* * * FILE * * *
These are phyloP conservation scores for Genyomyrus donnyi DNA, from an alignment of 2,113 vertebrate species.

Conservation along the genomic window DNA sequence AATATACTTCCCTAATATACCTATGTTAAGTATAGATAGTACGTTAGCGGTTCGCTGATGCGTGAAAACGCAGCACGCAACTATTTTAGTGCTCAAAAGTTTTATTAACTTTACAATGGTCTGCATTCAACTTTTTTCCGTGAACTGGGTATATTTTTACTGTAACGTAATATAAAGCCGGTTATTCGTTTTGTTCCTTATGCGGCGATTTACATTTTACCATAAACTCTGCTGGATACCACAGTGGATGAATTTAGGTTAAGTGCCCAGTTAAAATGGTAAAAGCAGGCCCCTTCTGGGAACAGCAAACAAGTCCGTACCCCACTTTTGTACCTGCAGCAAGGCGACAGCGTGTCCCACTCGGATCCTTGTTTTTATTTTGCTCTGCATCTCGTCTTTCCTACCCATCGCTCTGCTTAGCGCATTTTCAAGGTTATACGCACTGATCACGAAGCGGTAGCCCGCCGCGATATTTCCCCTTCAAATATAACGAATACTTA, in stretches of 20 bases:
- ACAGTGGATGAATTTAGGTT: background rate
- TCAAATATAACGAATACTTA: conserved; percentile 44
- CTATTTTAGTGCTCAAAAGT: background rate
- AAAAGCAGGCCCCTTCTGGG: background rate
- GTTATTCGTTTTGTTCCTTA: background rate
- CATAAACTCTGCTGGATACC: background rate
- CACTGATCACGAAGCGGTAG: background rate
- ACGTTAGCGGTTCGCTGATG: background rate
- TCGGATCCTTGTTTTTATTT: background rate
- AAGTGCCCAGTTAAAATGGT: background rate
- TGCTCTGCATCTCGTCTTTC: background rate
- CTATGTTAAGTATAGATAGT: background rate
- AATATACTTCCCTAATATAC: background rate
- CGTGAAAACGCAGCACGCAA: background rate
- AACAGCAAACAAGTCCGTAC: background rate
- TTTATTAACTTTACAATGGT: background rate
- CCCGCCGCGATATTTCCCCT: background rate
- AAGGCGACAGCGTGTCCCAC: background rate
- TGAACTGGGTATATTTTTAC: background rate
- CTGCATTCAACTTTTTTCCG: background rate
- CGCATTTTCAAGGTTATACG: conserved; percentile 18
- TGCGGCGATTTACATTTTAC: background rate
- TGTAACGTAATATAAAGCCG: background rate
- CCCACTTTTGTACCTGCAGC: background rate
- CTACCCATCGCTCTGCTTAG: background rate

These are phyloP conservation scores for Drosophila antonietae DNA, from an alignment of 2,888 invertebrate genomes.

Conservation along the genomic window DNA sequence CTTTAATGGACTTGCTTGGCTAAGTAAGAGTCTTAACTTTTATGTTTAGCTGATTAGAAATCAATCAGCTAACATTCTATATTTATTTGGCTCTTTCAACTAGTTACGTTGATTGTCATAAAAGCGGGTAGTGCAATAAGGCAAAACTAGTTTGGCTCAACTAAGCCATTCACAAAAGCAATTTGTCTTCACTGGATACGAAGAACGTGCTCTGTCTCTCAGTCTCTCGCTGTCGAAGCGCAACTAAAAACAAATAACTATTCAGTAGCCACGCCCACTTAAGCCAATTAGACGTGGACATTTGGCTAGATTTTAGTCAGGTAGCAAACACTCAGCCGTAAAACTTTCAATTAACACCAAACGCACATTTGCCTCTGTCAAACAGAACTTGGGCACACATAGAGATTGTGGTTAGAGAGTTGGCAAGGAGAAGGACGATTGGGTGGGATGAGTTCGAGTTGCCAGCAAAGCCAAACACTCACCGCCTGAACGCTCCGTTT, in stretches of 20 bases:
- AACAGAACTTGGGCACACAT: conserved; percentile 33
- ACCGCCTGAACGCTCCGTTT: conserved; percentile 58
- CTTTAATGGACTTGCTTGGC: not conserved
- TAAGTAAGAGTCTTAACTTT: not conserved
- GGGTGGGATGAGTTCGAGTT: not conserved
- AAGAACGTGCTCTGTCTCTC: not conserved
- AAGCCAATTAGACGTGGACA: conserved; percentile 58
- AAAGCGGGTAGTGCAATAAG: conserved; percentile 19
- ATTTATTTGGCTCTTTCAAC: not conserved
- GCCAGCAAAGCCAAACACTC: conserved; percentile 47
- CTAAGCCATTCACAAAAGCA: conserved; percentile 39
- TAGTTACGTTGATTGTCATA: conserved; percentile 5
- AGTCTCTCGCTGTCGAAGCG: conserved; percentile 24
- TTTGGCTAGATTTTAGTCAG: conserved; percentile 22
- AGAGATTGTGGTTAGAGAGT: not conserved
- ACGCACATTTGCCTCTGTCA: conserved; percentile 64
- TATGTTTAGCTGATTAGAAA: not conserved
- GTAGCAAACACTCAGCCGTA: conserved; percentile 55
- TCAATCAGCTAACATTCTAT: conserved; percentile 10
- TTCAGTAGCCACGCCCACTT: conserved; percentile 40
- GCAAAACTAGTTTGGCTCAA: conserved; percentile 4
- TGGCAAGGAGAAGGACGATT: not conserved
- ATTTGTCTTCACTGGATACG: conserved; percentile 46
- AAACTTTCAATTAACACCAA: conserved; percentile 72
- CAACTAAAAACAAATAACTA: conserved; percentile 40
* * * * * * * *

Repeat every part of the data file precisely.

These are phyloP conservation scores for Genyomyrus donnyi DNA, from an alignment of 2,113 vertebrate species.

Conservation along the genomic window DNA sequence AATATACTTCCCTAATATACCTATGTTAAGTATAGATAGTACGTTAGCGGTTCGCTGATGCGTGAAAACGCAGCACGCAACTATTTTAGTGCTCAAAAGTTTTATTAACTTTACAATGGTCTGCATTCAACTTTTTTCCGTGAACTGGGTATATTTTTACTGTAACGTAATATAAAGCCGGTTATTCGTTTTGTTCCTTATGCGGCGATTTACATTTTACCATAAACTCTGCTGGATACCACAGTGGATGAATTTAGGTTAAGTGCCCAGTTAAAATGGTAAAAGCAGGCCCCTTCTGGGAACAGCAAACAAGTCCGTACCCCACTTTTGTACCTGCAGCAAGGCGACAGCGTGTCCCACTCGGATCCTTGTTTTTATTTTGCTCTGCATCTCGTCTTTCCTACCCATCGCTCTGCTTAGCGCATTTTCAAGGTTATACGCACTGATCACGAAGCGGTAGCCCGCCGCGATATTTCCCCTTCAAATATAACGAATACTTA, in stretches of 20 bases:
- ACAGTGGATGAATTTAGGTT: background rate
- TCAAATATAACGAATACTTA: conserved; percentile 44
- CTATTTTAGTGCTCAAAAGT: background rate
- AAAAGCAGGCCCCTTCTGGG: background rate
- GTTATTCGTTTTGTTCCTTA: background rate
- CATAAACTCTGCTGGATACC: background rate
- CACTGATCACGAAGCGGTAG: background rate
- ACGTTAGCGGTTCGCTGATG: background rate
- TCGGATCCTTGTTTTTATTT: background rate
- AAGTGCCCAGTTAAAATGGT: background rate
- TGCTCTGCATCTCGTCTTTC: background rate
- CTATGTTAAGTATAGATAGT: background rate
- AATATACTTCCCTAATATAC: background rate
- CGTGAAAACGCAGCACGCAA: background rate
- AACAGCAAACAAGTCCGTAC: background rate
- TTTATTAACTTTACAATGGT: background rate
- CCCGCCGCGATATTTCCCCT: background rate
- AAGGCGACAGCGTGTCCCAC: background rate
- TGAACTGGGTATATTTTTAC: background rate
- CTGCATTCAACTTTTTTCCG: background rate
- CGCATTTTCAAGGTTATACG: conserved; percentile 18
- TGCGGCGATTTACATTTTAC: background rate
- TGTAACGTAATATAAAGCCG: background rate
- CCCACTTTTGTACCTGCAGC: background rate
- CTACCCATCGCTCTGCTTAG: background rate

These are phyloP conservation scores for Drosophila antonietae DNA, from an alignment of 2,888 invertebrate genomes.

Conservation along the genomic window DNA sequence CTTTAATGGACTTGCTTGGCTAAGTAAGAGTCTTAACTTTTATGTTTAGCTGATTAGAAATCAATCAGCTAACATTCTATATTTATTTGGCTCTTTCAACTAGTTACGTTGATTGTCATAAAAGCGGGTAGTGCAATAAGGCAAAACTAGTTTGGCTCAACTAAGCCATTCACAAAAGCAATTTGTCTTCACTGGATACGAAGAACGTGCTCTGTCTCTCAGTCTCTCGCTGTCGAAGCGCAACTAAAAACAAATAACTATTCAGTAGCCACGCCCACTTAAGCCAATTAGACGTGGACATTTGGCTAGATTTTAGTCAGGTAGCAAACACTCAGCCGTAAAACTTTCAATTAACACCAAACGCACATTTGCCTCTGTCAAACAGAACTTGGGCACACATAGAGATTGTGGTTAGAGAGTTGGCAAGGAGAAGGACGATTGGGTGGGATGAGTTCGAGTTGCCAGCAAAGCCAAACACTCACCGCCTGAACGCTCCGTTT, in stretches of 20 bases:
- AACAGAACTTGGGCACACAT: conserved; percentile 33
- ACCGCCTGAACGCTCCGTTT: conserved; percentile 58
- CTTTAATGGACTTGCTTGGC: not conserved
- TAAGTAAGAGTCTTAACTTT: not conserved
- GGGTGGGATGAGTTCGAGTT: not conserved
- AAGAACGTGCTCTGTCTCTC: not conserved
- AAGCCAATTAGACGTGGACA: conserved; percentile 58
- AAAGCGGGTAGTGCAATAAG: conserved; percentile 19
- ATTTATTTGGCTCTTTCAAC: not conserved
- GCCAGCAAAGCCAAACACTC: conserved; percentile 47
- CTAAGCCATTCACAAAAGCA: conserved; percentile 39
- TAGTTACGTTGATTGTCATA: conserved; percentile 5
- AGTCTCTCGCTGTCGAAGCG: conserved; percentile 24
- TTTGGCTAGATTTTAGTCAG: conserved; percentile 22
- AGAGATTGTGGTTAGAGAGT: not conserved
- ACGCACATTTGCCTCTGTCA: conserved; percentile 64
- TATGTTTAGCTGATTAGAAA: not conserved
- GTAGCAAACACTCAGCCGTA: conserved; percentile 55
- TCAATCAGCTAACATTCTAT: conserved; percentile 10
- TTCAGTAGCCACGCCCACTT: conserved; percentile 40
- GCAAAACTAGTTTGGCTCAA: conserved; percentile 4
- TGGCAAGGAGAAGGACGATT: not conserved
- ATTTGTCTTCACTGGATACG: conserved; percentile 46
- AAACTTTCAATTAACACCAA: conserved; percentile 72
- CAACTAAAAACAAATAACTA: conserved; percentile 40